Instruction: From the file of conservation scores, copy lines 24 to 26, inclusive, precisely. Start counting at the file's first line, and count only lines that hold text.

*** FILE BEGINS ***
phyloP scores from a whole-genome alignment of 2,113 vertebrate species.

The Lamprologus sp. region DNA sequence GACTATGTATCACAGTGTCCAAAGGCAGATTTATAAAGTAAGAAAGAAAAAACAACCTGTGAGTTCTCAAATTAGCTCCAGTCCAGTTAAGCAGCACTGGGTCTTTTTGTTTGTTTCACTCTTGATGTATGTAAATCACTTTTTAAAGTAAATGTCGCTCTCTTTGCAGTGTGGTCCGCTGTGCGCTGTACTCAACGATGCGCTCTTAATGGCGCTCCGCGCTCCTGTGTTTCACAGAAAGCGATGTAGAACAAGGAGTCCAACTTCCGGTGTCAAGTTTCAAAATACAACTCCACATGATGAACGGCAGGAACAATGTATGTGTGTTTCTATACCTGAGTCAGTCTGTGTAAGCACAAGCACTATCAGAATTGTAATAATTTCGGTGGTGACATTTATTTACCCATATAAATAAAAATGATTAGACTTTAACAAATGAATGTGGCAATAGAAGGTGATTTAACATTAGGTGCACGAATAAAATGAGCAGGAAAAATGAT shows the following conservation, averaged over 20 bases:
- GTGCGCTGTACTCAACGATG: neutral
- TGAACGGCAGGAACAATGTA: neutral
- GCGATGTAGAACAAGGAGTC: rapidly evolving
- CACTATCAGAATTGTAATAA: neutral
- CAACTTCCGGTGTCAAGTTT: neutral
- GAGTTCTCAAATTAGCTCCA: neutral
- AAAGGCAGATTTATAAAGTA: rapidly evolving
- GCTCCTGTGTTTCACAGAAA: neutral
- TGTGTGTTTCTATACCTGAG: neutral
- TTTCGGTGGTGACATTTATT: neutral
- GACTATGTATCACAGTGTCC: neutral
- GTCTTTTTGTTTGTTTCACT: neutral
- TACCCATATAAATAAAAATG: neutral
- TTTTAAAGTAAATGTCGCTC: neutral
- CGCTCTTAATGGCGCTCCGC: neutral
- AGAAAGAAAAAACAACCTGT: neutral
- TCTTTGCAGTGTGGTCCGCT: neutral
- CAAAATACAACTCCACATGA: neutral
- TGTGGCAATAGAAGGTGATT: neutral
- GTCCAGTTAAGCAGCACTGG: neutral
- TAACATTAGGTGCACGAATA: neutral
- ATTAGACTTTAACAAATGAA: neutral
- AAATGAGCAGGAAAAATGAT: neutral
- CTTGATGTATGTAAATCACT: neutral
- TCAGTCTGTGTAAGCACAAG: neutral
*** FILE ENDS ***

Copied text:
- ATTAGACTTTAACAAATGAA: neutral
- AAATGAGCAGGAAAAATGAT: neutral
- CTTGATGTATGTAAATCACT: neutral